This gorgeous body of water flows through Cambridge into the Great Ouse, and is usually dotted with pretty punts and small boats bobbing along. With Byron’s Pool named after the poet Lord Byron, who is said to have swum there, and its waters the apparent subject of a speech from Chaucer’s Canterbury Tales, the Cam has clearly made an impression on England’s literary masters. Picnic on its riverbanks, cross King’s College Bridge, go angling or, of course, take a punt and do your best not to topple over board (though that would make a better anecdote, we suppose).
Widely believed to be one of England’s finest examples of Perpendicular Gothic architecture, along with the beautiful St George’s Chapel in Windsor, King’s College Cambridge is a breathtaking place to be. With the largest fan-vaulted ceiling in the world and some dazzling examples of medieval stained glass, you’ll find yourself gazing heavenwards to drink in its daunting beauty.
For a beautiful walk incorporating the university buildings and their impeccably manicured lawns, the River Cam and its various bridges, take a stroll along The Backs. With grazing cattle to be spotted all along this picturesque stretch of reclaimed land, this is a cracking angle from which to admire those colleges that touch the water’s edge.
Whether you’re a botany expert or simply aware that flowers are nature’s jazziest mood-booster, this place is worth checking out. A dreamy 40-acre garden, the beds are alive with an incredible variety of plant species from all over the world. There are also several glasshouses which are home to all kinds of flowers and shrubs, making this park a blooming lovely itinerary option for a sunny Cambridge afternoon.
Cambridge University’s art and antiquities museum makes for a fascinating day out. Once declared ‘one of the greatest art collections of the nation and a monument of the first importance’, the museum was founded when Viscount Fitzwilliam of Merrion donated his collection of art to the university. The brilliantly diverse collection includes arms, coins, Cypriot, Greek and Egyptian art by Degas, Reubens and Gainsborough among countless others. Many consider it the finest small museum in all of Europe. Even more exciting is the annual family-friendly evening tour (still 100% fun if you don’t have kids) where you can see the place in a whole (slightly dimmer) new light.
This terribly romantic covered bridge across the swirling River Cam was built in 1831 and connects The Third Court at St John’s College Cambridge with the New Court. Though it doesn’t have much in common with its Venetian namesake aside from the fact it’s covered, there’s still an undeniable magic to its ornate stonework. Steal a kiss with your loved one or, if you’re not feeling the amorous vibe, simply stand and stare at the rippling River Cam as it winds beneath you.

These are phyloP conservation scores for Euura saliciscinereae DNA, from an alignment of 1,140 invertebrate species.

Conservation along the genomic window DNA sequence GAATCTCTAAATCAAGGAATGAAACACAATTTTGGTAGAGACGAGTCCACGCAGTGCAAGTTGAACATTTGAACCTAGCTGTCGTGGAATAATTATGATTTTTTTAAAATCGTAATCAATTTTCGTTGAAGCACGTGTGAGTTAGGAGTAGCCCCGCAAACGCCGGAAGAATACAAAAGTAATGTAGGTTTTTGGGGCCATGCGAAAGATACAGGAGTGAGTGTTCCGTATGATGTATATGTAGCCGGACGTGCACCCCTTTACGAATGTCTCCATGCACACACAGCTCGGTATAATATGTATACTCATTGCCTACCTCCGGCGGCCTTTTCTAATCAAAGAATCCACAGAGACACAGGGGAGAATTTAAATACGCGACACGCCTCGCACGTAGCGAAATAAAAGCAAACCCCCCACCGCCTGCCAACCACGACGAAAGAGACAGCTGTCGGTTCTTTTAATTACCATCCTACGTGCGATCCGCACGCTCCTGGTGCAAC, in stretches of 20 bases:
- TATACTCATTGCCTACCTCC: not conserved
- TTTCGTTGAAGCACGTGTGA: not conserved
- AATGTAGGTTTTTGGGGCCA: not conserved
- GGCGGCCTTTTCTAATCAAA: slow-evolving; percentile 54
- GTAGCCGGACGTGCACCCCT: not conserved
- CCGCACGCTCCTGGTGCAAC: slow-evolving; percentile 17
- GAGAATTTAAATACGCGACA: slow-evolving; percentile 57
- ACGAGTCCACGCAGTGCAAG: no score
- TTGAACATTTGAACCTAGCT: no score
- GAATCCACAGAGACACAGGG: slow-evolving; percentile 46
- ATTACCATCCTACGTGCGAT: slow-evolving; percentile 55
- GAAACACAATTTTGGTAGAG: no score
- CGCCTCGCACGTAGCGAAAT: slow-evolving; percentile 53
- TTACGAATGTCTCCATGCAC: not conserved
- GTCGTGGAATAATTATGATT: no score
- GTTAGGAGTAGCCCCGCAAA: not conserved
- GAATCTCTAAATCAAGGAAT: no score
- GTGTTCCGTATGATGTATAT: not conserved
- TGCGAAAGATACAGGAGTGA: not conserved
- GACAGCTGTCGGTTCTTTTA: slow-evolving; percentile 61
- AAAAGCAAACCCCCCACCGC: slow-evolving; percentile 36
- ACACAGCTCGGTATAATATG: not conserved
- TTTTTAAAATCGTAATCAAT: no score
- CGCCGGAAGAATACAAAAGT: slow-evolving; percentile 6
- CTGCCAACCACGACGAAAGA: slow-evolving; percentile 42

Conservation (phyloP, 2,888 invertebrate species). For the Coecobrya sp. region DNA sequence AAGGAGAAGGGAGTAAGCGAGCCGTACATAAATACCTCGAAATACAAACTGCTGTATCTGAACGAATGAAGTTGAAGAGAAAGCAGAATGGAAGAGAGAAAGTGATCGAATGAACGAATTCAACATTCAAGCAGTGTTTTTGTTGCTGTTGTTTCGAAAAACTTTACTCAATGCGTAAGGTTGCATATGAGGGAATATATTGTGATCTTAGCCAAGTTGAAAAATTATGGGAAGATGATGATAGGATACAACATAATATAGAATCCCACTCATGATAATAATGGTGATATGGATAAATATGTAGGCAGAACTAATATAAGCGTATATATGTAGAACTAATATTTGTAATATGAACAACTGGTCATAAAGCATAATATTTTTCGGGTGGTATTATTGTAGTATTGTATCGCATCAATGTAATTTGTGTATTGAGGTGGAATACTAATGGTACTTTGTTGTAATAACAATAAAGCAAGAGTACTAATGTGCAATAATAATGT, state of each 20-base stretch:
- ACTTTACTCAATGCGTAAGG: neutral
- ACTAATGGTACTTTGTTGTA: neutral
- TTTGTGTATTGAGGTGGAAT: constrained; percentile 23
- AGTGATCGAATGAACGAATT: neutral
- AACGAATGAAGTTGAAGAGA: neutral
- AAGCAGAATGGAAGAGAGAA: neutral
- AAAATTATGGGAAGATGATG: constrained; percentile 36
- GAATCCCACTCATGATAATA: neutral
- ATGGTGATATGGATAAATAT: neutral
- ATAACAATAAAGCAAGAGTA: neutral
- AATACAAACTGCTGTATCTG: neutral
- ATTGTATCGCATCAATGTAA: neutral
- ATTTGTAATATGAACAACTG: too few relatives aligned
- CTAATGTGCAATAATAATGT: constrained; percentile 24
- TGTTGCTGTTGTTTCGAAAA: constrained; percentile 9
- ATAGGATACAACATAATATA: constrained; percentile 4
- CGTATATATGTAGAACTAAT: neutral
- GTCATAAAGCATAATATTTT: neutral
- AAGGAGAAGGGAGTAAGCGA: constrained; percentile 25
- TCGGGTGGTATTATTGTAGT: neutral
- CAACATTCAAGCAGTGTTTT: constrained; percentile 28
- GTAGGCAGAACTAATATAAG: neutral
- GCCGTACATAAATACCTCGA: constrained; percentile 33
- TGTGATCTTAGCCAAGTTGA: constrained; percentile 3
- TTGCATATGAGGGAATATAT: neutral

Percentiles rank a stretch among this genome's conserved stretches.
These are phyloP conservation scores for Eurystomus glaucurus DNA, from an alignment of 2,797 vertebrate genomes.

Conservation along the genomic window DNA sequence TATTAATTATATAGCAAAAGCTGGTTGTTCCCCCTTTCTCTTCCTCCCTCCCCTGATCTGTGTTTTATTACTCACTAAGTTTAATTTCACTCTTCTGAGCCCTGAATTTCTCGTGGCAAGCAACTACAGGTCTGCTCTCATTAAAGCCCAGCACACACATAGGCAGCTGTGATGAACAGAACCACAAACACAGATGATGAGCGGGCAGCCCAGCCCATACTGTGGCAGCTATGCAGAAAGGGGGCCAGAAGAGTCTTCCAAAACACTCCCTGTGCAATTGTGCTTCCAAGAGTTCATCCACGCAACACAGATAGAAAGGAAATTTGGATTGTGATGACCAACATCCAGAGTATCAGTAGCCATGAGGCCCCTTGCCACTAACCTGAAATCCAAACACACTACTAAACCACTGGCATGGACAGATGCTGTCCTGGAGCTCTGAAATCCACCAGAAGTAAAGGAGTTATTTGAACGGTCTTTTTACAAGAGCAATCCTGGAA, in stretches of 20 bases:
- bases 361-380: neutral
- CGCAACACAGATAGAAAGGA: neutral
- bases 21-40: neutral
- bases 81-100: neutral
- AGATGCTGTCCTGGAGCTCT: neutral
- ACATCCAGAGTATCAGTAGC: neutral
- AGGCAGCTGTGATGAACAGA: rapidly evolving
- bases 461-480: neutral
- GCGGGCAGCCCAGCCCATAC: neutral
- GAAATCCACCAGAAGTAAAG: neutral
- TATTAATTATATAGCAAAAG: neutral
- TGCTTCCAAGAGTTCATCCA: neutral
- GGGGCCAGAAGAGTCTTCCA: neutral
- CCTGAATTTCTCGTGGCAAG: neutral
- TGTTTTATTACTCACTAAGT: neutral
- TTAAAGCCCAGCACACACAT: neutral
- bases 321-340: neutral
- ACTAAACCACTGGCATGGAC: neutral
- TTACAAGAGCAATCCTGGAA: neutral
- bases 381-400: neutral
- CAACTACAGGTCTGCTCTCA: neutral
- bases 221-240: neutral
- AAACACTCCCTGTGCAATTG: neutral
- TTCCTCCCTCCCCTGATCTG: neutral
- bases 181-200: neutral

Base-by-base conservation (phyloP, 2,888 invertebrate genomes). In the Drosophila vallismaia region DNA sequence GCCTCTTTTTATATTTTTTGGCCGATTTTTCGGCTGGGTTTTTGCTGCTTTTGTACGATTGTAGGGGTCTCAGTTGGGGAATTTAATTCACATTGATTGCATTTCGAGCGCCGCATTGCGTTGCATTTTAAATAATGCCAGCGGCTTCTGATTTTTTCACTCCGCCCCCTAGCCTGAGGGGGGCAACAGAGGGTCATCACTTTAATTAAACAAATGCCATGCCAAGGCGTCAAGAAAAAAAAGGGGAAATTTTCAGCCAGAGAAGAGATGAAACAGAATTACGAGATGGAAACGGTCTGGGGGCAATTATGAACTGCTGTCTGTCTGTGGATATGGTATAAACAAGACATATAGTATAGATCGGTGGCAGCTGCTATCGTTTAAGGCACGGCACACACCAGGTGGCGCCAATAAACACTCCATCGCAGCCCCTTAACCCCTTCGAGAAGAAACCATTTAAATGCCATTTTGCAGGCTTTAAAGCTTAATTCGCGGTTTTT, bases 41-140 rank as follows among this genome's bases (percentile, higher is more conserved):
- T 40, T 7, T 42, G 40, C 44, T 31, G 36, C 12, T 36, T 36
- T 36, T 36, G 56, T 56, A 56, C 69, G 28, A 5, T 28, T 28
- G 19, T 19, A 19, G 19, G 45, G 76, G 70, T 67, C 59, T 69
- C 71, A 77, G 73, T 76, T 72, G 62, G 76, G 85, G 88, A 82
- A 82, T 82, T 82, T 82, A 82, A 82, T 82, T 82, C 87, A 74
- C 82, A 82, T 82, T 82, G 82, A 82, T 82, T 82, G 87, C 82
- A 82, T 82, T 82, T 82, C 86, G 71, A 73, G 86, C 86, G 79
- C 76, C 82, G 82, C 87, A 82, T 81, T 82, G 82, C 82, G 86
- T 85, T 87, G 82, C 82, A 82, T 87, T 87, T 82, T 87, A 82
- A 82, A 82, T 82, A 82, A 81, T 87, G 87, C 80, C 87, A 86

Of course, Cambridge is famed internationally for its world-class university. Attended by some of the country’s top writers, actors, comedians and politicians, the college is set in stunning grounds. Dating back to the 12th century and including examples of the earliest patterned brickwork in England, the various colleges of this iconic establishment are dotted around the city and should be high on your must-do list for beautiful Cambridge. Enter Trinity College through the Great Gate, where you’ll see a statue of the college’s founder King Henry VIII perched above you.
If this list has already got you thinking Cambridge rocks, let us dig a little deeper and recommend you a geology museum that’s pure gold. (Thanks. We know.) The oldest of Cambridge University’s museums, it was founded in 1728 and is now home to around 2 million minerals, fossil and rocks. Once known as the Woodwardian museum, this place will transport you some 4.5 billion years back in time with its friendly, passionate staff on hand to guide you.
Definitely the highest calorie thing to do in Cambridge is to drop into the gorgeous Fitzbillies on Trumpington Street and feast on one of their famous Chelsea Buns. These sticky-sweet snacks have been on sale here since 1921 and make for an ideal riverside energy boost when your punting enthusiasm begins to wane.
As well as an enormous airfield, this museum also boasts a collection of 200 vintage aircraft (including Concorde and the Spitfire), which have been carefully restored to their hey-day glory and are displayed proudly from floor to ceiling at what is the largest aviation museum in Europe. This place is not only a joy for history buffs or those with a need for speed, there’s a drama to the engineering and design of these magnificent machines to beguile even the push-bike-riding pacifists in the gang.